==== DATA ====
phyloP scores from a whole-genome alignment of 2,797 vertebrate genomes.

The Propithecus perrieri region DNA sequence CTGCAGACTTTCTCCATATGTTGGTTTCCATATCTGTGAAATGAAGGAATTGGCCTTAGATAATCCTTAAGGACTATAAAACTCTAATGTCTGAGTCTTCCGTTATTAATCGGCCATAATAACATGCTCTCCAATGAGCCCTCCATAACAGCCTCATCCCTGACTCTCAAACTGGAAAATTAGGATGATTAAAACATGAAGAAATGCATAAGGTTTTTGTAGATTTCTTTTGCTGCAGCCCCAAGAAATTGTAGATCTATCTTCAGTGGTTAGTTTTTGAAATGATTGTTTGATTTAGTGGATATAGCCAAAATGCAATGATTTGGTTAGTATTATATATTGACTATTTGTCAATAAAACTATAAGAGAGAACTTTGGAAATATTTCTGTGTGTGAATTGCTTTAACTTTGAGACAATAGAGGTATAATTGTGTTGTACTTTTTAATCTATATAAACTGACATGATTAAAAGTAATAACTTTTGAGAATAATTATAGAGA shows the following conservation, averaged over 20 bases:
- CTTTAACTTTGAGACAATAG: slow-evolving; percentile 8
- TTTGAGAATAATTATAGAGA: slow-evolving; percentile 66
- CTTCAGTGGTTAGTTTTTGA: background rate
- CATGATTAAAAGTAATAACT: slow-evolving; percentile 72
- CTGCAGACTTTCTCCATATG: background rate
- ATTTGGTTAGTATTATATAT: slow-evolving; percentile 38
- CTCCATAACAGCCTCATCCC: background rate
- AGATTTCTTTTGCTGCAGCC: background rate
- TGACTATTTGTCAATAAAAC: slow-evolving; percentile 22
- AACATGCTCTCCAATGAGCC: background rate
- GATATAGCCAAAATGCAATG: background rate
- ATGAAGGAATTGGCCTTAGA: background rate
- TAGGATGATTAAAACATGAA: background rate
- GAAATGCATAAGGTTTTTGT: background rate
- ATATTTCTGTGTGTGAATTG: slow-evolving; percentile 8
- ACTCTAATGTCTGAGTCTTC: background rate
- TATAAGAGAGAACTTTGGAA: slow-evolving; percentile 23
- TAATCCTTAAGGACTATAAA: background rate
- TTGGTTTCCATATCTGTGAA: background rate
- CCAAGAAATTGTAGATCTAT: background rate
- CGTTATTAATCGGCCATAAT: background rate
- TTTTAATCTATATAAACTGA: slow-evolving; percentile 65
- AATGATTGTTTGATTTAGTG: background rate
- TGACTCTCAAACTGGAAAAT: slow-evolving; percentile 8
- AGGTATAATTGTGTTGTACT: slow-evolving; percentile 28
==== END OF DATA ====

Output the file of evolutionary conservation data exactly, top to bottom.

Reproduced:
phyloP scores from a whole-genome alignment of 2,797 vertebrate genomes.

The Propithecus perrieri region DNA sequence CTGCAGACTTTCTCCATATGTTGGTTTCCATATCTGTGAAATGAAGGAATTGGCCTTAGATAATCCTTAAGGACTATAAAACTCTAATGTCTGAGTCTTCCGTTATTAATCGGCCATAATAACATGCTCTCCAATGAGCCCTCCATAACAGCCTCATCCCTGACTCTCAAACTGGAAAATTAGGATGATTAAAACATGAAGAAATGCATAAGGTTTTTGTAGATTTCTTTTGCTGCAGCCCCAAGAAATTGTAGATCTATCTTCAGTGGTTAGTTTTTGAAATGATTGTTTGATTTAGTGGATATAGCCAAAATGCAATGATTTGGTTAGTATTATATATTGACTATTTGTCAATAAAACTATAAGAGAGAACTTTGGAAATATTTCTGTGTGTGAATTGCTTTAACTTTGAGACAATAGAGGTATAATTGTGTTGTACTTTTTAATCTATATAAACTGACATGATTAAAAGTAATAACTTTTGAGAATAATTATAGAGA shows the following conservation, averaged over 20 bases:
- CTTTAACTTTGAGACAATAG: slow-evolving; percentile 8
- TTTGAGAATAATTATAGAGA: slow-evolving; percentile 66
- CTTCAGTGGTTAGTTTTTGA: background rate
- CATGATTAAAAGTAATAACT: slow-evolving; percentile 72
- CTGCAGACTTTCTCCATATG: background rate
- ATTTGGTTAGTATTATATAT: slow-evolving; percentile 38
- CTCCATAACAGCCTCATCCC: background rate
- AGATTTCTTTTGCTGCAGCC: background rate
- TGACTATTTGTCAATAAAAC: slow-evolving; percentile 22
- AACATGCTCTCCAATGAGCC: background rate
- GATATAGCCAAAATGCAATG: background rate
- ATGAAGGAATTGGCCTTAGA: background rate
- TAGGATGATTAAAACATGAA: background rate
- GAAATGCATAAGGTTTTTGT: background rate
- ATATTTCTGTGTGTGAATTG: slow-evolving; percentile 8
- ACTCTAATGTCTGAGTCTTC: background rate
- TATAAGAGAGAACTTTGGAA: slow-evolving; percentile 23
- TAATCCTTAAGGACTATAAA: background rate
- TTGGTTTCCATATCTGTGAA: background rate
- CCAAGAAATTGTAGATCTAT: background rate
- CGTTATTAATCGGCCATAAT: background rate
- TTTTAATCTATATAAACTGA: slow-evolving; percentile 65
- AATGATTGTTTGATTTAGTG: background rate
- TGACTCTCAAACTGGAAAAT: slow-evolving; percentile 8
- AGGTATAATTGTGTTGTACT: slow-evolving; percentile 28